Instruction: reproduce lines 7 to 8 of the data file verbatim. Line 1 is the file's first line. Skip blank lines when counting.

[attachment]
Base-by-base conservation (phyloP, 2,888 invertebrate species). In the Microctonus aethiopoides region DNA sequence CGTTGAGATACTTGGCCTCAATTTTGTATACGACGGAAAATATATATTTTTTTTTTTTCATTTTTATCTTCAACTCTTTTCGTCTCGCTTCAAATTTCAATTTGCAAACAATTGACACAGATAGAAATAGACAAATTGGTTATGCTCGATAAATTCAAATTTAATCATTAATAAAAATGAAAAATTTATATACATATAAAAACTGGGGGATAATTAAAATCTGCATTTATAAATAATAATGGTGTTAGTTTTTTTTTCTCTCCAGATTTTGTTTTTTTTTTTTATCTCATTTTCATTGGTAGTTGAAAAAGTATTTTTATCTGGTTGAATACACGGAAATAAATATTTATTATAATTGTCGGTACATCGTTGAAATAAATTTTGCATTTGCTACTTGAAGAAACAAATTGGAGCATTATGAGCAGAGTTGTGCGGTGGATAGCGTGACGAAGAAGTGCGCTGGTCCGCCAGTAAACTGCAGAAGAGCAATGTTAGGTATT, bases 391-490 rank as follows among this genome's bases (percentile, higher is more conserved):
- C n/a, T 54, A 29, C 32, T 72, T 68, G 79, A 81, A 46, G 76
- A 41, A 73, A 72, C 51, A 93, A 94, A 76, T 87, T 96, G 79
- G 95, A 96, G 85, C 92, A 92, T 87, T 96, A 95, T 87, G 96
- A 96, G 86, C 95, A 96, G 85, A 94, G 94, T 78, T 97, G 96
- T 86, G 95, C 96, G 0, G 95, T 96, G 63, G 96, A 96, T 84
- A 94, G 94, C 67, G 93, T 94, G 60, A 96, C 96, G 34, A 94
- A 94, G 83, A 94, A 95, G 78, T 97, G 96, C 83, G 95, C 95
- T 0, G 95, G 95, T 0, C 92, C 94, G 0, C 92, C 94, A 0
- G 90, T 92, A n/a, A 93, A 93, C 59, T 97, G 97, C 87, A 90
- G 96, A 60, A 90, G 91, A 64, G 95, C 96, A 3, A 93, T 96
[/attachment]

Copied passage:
- A 94, G 94, C 67, G 93, T 94, G 60, A 96, C 96, G 34, A 94
- A 94, G 83, A 94, A 95, G 78, T 97, G 96, C 83, G 95, C 95